Super Bowl notebook: Retirement not in plans for Manning ... yet
By Alan Robinson
Published: Monday, Jan. 27, 2014, 6:42 p.m.
NEW YORK — Jerome Bettis, John Elway and Ray Lewis retired after winning the Super Bowl. Might Broncos quarterback Peyton Manning do likewise if he wins his second NFL title, at age 37?
“I know that here have been a number of players who have walked away as champions. I'm sure that it is a great feeling for those people. John Elway, Ray Lewis did it last year, and Michael Strahan. In talking to Ray Lewis, and talking to John Elway, they couldn't play anymore. It was all they had to give,” Manning said. “(But) I still enjoy the preparation part of it, the work part of it. … I think as soon as I stop enjoying it, if I can't produce, if I can't help a team, that's when I will stop playing.
“If that's next year, then maybe it is. I certainly want to continue to keep playing.”
Their beards were the trademark of the Red Sox's World Series champions. Some Seahawks similarly are embracing facial hair — though none have yet gotten to the Brett Keisel stage.
“Yeah, we're trying to go less than ZZ Top. Just by a little bit though, I don't want to upstage them,” said center Max Unger, who is promising to shave postgame regardless of the result.
Seattle safety Earl Thomas might be the preeminent player at his position. But to emulate a Troy Polamalu or an Ed Reed, he said he must win the Super Bowl.
“You always look at guys who have had success in this league, and those guys were definitely the best at their position, and they have championships under their belt. So, definitely when my legacy is done, I want some championships. This is a great opportunity I want to cash in and take advantage of,” Thomas said.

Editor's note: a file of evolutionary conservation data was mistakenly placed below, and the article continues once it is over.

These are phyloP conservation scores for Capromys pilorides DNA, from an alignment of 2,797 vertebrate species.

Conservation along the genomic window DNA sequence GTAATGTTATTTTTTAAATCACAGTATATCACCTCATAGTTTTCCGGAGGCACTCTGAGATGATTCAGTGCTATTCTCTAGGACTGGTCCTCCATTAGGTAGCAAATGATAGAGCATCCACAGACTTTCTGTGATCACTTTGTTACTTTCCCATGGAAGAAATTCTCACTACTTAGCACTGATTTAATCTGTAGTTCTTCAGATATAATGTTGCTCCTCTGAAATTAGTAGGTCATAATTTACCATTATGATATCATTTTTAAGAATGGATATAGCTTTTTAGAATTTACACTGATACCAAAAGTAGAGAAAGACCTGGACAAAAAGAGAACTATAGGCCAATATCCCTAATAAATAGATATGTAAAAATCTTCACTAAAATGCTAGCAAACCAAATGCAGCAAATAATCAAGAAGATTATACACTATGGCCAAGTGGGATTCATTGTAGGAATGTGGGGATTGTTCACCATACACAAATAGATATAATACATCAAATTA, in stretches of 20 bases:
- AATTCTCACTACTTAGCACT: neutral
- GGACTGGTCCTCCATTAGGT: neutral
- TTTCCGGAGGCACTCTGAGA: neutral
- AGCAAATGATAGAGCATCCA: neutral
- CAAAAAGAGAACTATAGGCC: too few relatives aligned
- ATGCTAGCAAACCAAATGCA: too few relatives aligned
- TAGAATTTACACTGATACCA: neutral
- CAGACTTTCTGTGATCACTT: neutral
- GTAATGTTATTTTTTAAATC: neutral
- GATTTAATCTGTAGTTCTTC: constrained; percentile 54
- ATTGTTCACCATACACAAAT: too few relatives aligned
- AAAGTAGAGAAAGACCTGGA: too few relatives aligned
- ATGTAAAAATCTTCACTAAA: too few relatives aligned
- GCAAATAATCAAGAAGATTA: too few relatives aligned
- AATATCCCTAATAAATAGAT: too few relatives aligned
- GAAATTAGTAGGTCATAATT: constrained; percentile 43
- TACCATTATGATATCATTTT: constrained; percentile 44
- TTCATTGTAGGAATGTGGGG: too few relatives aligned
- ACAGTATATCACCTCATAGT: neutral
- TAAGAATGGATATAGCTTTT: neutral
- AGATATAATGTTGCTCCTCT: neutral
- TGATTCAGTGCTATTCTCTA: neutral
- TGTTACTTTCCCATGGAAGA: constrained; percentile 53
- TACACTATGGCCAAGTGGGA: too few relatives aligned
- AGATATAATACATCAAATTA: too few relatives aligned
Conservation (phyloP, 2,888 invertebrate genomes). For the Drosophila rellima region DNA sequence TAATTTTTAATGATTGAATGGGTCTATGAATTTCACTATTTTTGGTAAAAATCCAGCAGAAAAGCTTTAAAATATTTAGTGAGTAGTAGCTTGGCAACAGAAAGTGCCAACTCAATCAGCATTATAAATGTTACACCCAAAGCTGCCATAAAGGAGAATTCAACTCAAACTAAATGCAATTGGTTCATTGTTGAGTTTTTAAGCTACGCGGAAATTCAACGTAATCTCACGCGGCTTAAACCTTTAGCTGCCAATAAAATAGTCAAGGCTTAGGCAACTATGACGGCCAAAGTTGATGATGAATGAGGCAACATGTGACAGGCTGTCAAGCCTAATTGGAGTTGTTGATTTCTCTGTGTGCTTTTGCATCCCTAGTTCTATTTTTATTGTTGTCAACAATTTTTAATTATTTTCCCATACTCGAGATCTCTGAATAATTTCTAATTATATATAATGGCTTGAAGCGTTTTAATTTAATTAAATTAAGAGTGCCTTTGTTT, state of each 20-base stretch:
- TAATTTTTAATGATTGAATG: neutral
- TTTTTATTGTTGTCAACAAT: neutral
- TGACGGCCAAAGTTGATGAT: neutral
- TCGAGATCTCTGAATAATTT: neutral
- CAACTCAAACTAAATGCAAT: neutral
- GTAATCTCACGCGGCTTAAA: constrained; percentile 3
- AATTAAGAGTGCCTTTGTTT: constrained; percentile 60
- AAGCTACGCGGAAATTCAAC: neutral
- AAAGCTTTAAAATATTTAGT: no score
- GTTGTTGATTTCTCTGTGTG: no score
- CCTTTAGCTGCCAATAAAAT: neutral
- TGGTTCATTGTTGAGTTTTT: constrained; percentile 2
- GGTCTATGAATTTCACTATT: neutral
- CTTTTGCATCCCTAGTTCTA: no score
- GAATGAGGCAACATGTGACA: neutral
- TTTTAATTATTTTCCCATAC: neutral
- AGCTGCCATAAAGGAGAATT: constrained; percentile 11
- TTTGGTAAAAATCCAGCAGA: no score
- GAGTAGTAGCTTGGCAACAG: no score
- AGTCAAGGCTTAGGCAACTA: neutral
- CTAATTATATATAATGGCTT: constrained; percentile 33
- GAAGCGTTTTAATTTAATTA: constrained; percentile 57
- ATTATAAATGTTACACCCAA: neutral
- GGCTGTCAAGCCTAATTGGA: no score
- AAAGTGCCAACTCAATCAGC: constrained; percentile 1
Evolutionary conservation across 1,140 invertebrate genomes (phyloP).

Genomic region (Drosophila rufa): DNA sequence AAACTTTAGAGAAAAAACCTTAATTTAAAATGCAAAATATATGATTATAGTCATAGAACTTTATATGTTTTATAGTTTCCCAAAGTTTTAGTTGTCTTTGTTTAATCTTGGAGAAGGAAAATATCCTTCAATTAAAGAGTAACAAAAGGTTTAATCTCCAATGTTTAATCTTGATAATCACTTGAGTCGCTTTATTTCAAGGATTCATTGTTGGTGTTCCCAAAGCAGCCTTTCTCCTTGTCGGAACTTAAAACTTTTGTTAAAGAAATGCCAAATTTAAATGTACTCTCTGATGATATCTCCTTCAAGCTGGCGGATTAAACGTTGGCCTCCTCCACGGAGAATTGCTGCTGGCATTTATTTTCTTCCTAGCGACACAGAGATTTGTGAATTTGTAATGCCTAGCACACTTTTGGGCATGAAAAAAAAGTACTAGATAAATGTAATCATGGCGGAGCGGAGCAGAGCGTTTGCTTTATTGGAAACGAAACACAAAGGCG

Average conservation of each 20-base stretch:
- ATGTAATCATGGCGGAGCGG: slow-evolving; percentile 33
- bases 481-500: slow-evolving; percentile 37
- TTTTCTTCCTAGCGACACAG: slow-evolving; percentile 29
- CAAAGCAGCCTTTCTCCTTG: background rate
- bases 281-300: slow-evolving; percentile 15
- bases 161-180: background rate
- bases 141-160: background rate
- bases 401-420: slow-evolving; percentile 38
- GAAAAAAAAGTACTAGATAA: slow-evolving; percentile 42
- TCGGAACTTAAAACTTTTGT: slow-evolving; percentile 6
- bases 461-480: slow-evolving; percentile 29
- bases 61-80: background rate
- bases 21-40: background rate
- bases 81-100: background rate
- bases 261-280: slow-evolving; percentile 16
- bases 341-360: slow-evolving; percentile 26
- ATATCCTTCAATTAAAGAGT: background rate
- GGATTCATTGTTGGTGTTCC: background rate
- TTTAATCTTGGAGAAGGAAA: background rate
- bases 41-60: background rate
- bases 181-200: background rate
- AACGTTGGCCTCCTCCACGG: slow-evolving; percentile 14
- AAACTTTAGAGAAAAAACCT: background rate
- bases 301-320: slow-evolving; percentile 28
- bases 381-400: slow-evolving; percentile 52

Big apple memories
Pete Carroll is returning to the scene of his first firing as an NFL coach, by the Jets 20 years ago. He later was fired by the Patriots — he coached them just before Bill Belichick — but he has since won a national title with Southern Cal. And now he can win the Super Bowl with the Seahawks.
“I have thought about it quite a bit. It has come up in the week's preparation already. I've always loved playing in New York,” Carroll said. “I loved the fact that I had a chance to be here for five years. To have a chance to be a head coach in New York is an extraordinary honor because of the history and the following and all that goes along with that. Unfortunately, it didn't last very long.”
Six days out, the Accuweather forecast is a daytime high of 36, a nighttime low of 28 and a chance of snow showers for the first NFL championship game in New York in 52 years. The temperature isn't expected to get out of the 20s until Friday, so both teams are expected to practice indoors — the Seahawks at the Giants' facility, the Broncos at the Jets' complex.
Happy to be here
All coaches are thankful of getting to the Super Bowl. Broncos coach John Fox is thankful for more than that — he's simply glad he made it to Super Bowl week. He missed more than a month of the serious with a serious heart condition that put him in the hospital at midseason. He said he easily could have died.
“Just standing here feels pretty good because I almost wasn't,” said Fox, a former Steelers and Pitt assistant coach.
Broncos safety David Bruton said trying to confuse the Seattle offense won't be any more difficult than dealing with a bunch of 7-year-olds. During the NFL labor negotiations in 2011, he took a friend's advice and worked as a grade-school teacher.
“(He) said, ‘We know you love kids, why don't you pursue this?' I fell in love with it. Having the chance to be around the youth and help them grow and see the impact that I made in some way shape or form, it's cool,” Bruton said. “Second graders are definitely trying to be slick, they try to pull one over on you. I think that's the age where they develop the sense that, ‘Oh, it's a substitute teacher, I can pull one over on him.”
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